They still hold that clairvoyance and telekinesis transpire via a dimension beyond known space and time

As scientists moved on to the fifth dimension, so too did old-style believers in the extrasensory perception of a ‘higher realm’. Consider the opening lines spoken by Rod Serling on the late-1950s/early 1960s science-fiction TV series The Twilight Zone:

There is a fifth dimension beyond that which is known to man. It is a dimension as vast as space and as timeless as infinity. It is the middle ground between light and shadow, between science and superstition, and it lies between the pit of man’s fears and the summit of his knowledge. This is the dimension of imagination. It is an area which we call the Twilight Zone.

The scientific legitimacy of unseen higher dimensions, established by general relativity, proved durable. Today, the topic of higher dimensions is a mainstream, albeit controversial, aspect of physics, due to unification attempts such as string theory and M-Theory. Theorists talk casually of up to seven extra dimensions of reality. Experimenters seek evidence of such unseen avenues in particle collision data from the Large Hadron Collider. Although most physicists eschew any spiritual connotations of higher dimensions, perhaps in some cases that mystique – as expressed in books such as The Dancing Wu Li Masters (1979) by Gary Zukav – has helped to draw new recruits to the genuine science.

For believers in the occult, the association between higher dimensions and psychic insights persists, however. More than a century after Slade was exposed as a charlatan, there are still many adherents to the idea that clairvoyance, telekinesis and other types of supernatural connections transpire by means of a dimension beyond known space and time. Documentaries with titles such as Angel, Alien and UFO Encounters from Another Dimension (Sound Line Media Group, 2012) find audiences eager to project onto unseen dimensions their far-flung dreams of contact with extraterrestrials, heavenly beings and the deceased.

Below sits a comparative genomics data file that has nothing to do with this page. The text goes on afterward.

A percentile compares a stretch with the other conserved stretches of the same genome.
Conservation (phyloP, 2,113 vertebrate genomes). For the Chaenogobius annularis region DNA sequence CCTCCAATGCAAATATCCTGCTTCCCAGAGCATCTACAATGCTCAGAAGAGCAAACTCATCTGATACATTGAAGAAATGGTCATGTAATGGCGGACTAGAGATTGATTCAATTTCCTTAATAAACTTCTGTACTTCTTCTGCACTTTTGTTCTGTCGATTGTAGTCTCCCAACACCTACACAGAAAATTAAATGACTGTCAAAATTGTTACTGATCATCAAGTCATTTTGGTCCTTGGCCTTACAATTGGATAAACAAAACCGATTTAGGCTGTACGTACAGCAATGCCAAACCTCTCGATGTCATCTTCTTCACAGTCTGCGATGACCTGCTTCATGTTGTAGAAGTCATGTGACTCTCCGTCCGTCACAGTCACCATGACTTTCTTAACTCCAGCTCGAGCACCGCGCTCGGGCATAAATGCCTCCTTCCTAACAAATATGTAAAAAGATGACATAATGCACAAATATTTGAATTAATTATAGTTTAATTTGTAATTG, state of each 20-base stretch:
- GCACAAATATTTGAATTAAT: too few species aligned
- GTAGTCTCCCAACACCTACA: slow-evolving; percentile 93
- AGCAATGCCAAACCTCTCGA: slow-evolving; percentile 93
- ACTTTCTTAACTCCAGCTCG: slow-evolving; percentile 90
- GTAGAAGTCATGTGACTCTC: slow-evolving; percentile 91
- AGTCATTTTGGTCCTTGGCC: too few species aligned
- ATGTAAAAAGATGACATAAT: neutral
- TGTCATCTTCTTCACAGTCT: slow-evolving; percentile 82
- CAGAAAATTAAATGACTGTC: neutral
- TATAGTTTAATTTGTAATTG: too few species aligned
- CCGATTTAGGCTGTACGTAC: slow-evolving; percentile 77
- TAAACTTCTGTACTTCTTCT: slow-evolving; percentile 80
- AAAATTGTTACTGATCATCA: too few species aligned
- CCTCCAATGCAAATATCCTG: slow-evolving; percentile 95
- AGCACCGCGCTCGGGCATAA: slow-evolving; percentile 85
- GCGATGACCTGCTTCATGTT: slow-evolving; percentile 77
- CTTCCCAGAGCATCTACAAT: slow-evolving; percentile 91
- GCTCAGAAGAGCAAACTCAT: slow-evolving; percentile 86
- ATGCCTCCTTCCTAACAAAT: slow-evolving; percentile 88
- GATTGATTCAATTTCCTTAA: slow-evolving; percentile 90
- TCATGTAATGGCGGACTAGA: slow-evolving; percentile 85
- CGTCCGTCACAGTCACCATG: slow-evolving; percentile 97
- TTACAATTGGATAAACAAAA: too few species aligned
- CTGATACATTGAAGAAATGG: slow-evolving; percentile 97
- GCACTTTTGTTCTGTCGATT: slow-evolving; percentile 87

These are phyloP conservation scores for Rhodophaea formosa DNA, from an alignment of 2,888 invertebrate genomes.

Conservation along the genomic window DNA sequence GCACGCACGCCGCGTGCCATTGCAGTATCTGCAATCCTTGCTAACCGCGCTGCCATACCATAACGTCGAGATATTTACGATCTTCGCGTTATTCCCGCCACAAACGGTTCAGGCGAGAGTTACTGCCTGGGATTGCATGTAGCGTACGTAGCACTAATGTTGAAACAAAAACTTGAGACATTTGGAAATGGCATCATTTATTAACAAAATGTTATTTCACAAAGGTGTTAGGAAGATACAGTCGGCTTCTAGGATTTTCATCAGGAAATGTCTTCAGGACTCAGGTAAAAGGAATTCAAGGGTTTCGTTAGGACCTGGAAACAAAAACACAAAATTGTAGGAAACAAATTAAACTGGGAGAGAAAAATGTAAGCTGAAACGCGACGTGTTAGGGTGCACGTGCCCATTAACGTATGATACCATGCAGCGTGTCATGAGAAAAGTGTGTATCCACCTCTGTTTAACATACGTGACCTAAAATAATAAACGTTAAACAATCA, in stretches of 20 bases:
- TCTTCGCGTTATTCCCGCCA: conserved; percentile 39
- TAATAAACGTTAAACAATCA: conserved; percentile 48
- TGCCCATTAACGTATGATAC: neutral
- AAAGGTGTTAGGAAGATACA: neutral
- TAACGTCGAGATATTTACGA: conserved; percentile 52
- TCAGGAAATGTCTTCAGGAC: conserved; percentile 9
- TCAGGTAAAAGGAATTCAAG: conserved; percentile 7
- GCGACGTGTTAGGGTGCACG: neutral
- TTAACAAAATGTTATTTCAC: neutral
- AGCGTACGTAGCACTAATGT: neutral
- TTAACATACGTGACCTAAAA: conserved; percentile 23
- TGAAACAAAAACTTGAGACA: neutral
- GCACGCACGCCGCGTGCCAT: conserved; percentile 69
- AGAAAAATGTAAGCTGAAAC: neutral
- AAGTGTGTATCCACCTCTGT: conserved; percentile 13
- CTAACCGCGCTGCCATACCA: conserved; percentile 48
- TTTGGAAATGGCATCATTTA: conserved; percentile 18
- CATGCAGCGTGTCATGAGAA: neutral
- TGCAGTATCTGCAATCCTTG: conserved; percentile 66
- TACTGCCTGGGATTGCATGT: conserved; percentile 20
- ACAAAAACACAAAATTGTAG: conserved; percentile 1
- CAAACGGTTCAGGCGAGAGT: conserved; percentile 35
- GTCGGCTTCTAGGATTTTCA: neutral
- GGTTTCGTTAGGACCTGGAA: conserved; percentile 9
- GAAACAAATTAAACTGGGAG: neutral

Much as Einstein found himself compelled to consider higher dimensions, today’s physics community has concluded that progress in unifying the forces of nature could well depend on models that include more than four dimensions. Experimentalists are striving with ardour to either rule them in or rule them out. These ideas do not come without some lingering cultural baggage, though, and some researchers have expressed dismay at their findings being exaggerated, misconstrued, or even used to promote pseudoscience.

No wonder Einstein was so cautious in embracing higher dimensions. He knew that any higher-dimensional theory could be misinterpreted, and open the floodgates to all manner of superstitious belief. Perhaps his essence is looking down at us from the five-dimensional astral realm and having a good chuckle.

Sigmund Freud was the established genius; Carl Jung the youthful upstart. They began as friends, and ended as bitter enemies.

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Paul Halpern

is professor of physics at the University of the Sciences in Philadelphia. His latest book is The Quantum Labyrinth: How Richard Feynman and John Wheeler Revolutionised Time and Reality (2017). He lives near Philadelphia, PA.